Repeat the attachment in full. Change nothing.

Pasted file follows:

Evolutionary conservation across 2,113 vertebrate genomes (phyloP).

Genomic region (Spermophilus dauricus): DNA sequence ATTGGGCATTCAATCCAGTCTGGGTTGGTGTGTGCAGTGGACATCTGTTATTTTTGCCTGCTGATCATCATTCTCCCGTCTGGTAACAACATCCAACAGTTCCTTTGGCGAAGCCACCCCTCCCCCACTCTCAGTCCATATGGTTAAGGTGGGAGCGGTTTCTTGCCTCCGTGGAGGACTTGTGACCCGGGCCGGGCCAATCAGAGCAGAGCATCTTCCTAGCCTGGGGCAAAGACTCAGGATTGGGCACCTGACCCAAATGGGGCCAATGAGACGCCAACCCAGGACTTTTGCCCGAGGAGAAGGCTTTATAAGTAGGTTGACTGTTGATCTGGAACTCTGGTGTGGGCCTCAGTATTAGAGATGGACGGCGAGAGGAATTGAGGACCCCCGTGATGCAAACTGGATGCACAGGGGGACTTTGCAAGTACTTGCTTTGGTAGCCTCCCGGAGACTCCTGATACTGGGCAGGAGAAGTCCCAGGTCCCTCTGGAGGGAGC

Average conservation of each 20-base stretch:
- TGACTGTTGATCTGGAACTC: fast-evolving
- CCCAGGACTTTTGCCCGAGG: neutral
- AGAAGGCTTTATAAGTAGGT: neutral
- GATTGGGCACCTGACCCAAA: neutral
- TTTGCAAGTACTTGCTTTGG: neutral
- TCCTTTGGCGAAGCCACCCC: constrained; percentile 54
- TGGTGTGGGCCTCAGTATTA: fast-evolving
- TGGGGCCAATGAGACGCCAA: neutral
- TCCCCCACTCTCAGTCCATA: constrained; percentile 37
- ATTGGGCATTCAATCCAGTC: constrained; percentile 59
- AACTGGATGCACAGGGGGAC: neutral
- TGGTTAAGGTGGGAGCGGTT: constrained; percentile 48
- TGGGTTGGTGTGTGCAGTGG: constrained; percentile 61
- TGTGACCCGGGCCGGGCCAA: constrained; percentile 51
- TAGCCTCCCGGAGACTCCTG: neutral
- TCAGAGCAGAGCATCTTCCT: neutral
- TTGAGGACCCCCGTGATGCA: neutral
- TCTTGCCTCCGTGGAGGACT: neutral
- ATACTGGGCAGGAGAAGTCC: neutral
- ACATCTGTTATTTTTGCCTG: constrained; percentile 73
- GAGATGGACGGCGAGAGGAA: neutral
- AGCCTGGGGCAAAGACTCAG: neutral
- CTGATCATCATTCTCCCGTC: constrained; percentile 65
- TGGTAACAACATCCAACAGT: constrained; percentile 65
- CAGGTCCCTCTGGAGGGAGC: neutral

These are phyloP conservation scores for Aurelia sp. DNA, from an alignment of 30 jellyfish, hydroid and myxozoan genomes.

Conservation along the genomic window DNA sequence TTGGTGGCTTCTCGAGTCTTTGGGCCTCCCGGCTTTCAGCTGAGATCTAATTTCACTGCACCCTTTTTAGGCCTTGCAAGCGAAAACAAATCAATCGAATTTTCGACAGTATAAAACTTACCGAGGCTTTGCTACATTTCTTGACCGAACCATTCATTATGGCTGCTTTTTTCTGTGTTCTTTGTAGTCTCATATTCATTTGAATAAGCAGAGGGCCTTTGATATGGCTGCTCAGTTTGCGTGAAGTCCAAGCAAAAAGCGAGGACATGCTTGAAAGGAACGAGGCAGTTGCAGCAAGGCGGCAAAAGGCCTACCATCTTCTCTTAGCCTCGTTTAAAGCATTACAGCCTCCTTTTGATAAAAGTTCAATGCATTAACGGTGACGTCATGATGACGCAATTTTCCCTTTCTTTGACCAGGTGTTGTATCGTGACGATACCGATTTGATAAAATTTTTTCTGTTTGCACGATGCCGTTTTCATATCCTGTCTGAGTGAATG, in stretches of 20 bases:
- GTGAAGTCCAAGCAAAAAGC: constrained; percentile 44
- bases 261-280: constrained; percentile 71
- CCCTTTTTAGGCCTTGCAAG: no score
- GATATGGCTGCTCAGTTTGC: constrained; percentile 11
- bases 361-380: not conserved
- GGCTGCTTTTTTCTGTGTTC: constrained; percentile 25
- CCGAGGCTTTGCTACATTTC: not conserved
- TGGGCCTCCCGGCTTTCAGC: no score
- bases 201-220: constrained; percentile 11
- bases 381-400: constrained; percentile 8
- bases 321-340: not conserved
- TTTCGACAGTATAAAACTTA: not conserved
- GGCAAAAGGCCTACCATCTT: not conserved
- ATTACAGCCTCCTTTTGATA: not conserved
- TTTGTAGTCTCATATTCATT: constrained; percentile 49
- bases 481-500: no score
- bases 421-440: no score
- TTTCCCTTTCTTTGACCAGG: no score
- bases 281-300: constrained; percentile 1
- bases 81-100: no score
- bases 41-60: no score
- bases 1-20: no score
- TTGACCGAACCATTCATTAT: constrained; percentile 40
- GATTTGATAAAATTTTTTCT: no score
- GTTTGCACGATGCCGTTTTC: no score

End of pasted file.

Evolutionary conservation across 2,113 vertebrate genomes (phyloP).

Genomic region (Spermophilus dauricus): DNA sequence ATTGGGCATTCAATCCAGTCTGGGTTGGTGTGTGCAGTGGACATCTGTTATTTTTGCCTGCTGATCATCATTCTCCCGTCTGGTAACAACATCCAACAGTTCCTTTGGCGAAGCCACCCCTCCCCCACTCTCAGTCCATATGGTTAAGGTGGGAGCGGTTTCTTGCCTCCGTGGAGGACTTGTGACCCGGGCCGGGCCAATCAGAGCAGAGCATCTTCCTAGCCTGGGGCAAAGACTCAGGATTGGGCACCTGACCCAAATGGGGCCAATGAGACGCCAACCCAGGACTTTTGCCCGAGGAGAAGGCTTTATAAGTAGGTTGACTGTTGATCTGGAACTCTGGTGTGGGCCTCAGTATTAGAGATGGACGGCGAGAGGAATTGAGGACCCCCGTGATGCAAACTGGATGCACAGGGGGACTTTGCAAGTACTTGCTTTGGTAGCCTCCCGGAGACTCCTGATACTGGGCAGGAGAAGTCCCAGGTCCCTCTGGAGGGAGC

Average conservation of each 20-base stretch:
- TGACTGTTGATCTGGAACTC: fast-evolving
- CCCAGGACTTTTGCCCGAGG: neutral
- AGAAGGCTTTATAAGTAGGT: neutral
- GATTGGGCACCTGACCCAAA: neutral
- TTTGCAAGTACTTGCTTTGG: neutral
- TCCTTTGGCGAAGCCACCCC: constrained; percentile 54
- TGGTGTGGGCCTCAGTATTA: fast-evolving
- TGGGGCCAATGAGACGCCAA: neutral
- TCCCCCACTCTCAGTCCATA: constrained; percentile 37
- ATTGGGCATTCAATCCAGTC: constrained; percentile 59
- AACTGGATGCACAGGGGGAC: neutral
- TGGTTAAGGTGGGAGCGGTT: constrained; percentile 48
- TGGGTTGGTGTGTGCAGTGG: constrained; percentile 61
- TGTGACCCGGGCCGGGCCAA: constrained; percentile 51
- TAGCCTCCCGGAGACTCCTG: neutral
- TCAGAGCAGAGCATCTTCCT: neutral
- TTGAGGACCCCCGTGATGCA: neutral
- TCTTGCCTCCGTGGAGGACT: neutral
- ATACTGGGCAGGAGAAGTCC: neutral
- ACATCTGTTATTTTTGCCTG: constrained; percentile 73
- GAGATGGACGGCGAGAGGAA: neutral
- AGCCTGGGGCAAAGACTCAG: neutral
- CTGATCATCATTCTCCCGTC: constrained; percentile 65
- TGGTAACAACATCCAACAGT: constrained; percentile 65
- CAGGTCCCTCTGGAGGGAGC: neutral

These are phyloP conservation scores for Aurelia sp. DNA, from an alignment of 30 jellyfish, hydroid and myxozoan genomes.

Conservation along the genomic window DNA sequence TTGGTGGCTTCTCGAGTCTTTGGGCCTCCCGGCTTTCAGCTGAGATCTAATTTCACTGCACCCTTTTTAGGCCTTGCAAGCGAAAACAAATCAATCGAATTTTCGACAGTATAAAACTTACCGAGGCTTTGCTACATTTCTTGACCGAACCATTCATTATGGCTGCTTTTTTCTGTGTTCTTTGTAGTCTCATATTCATTTGAATAAGCAGAGGGCCTTTGATATGGCTGCTCAGTTTGCGTGAAGTCCAAGCAAAAAGCGAGGACATGCTTGAAAGGAACGAGGCAGTTGCAGCAAGGCGGCAAAAGGCCTACCATCTTCTCTTAGCCTCGTTTAAAGCATTACAGCCTCCTTTTGATAAAAGTTCAATGCATTAACGGTGACGTCATGATGACGCAATTTTCCCTTTCTTTGACCAGGTGTTGTATCGTGACGATACCGATTTGATAAAATTTTTTCTGTTTGCACGATGCCGTTTTCATATCCTGTCTGAGTGAATG, in stretches of 20 bases:
- GTGAAGTCCAAGCAAAAAGC: constrained; percentile 44
- bases 261-280: constrained; percentile 71
- CCCTTTTTAGGCCTTGCAAG: no score
- GATATGGCTGCTCAGTTTGC: constrained; percentile 11
- bases 361-380: not conserved
- GGCTGCTTTTTTCTGTGTTC: constrained; percentile 25
- CCGAGGCTTTGCTACATTTC: not conserved
- TGGGCCTCCCGGCTTTCAGC: no score
- bases 201-220: constrained; percentile 11
- bases 381-400: constrained; percentile 8
- bases 321-340: not conserved
- TTTCGACAGTATAAAACTTA: not conserved
- GGCAAAAGGCCTACCATCTT: not conserved
- ATTACAGCCTCCTTTTGATA: not conserved
- TTTGTAGTCTCATATTCATT: constrained; percentile 49
- bases 481-500: no score
- bases 421-440: no score
- TTTCCCTTTCTTTGACCAGG: no score
- bases 281-300: constrained; percentile 1
- bases 81-100: no score
- bases 41-60: no score
- bases 1-20: no score
- TTGACCGAACCATTCATTAT: constrained; percentile 40
- GATTTGATAAAATTTTTTCT: no score
- GTTTGCACGATGCCGTTTTC: no score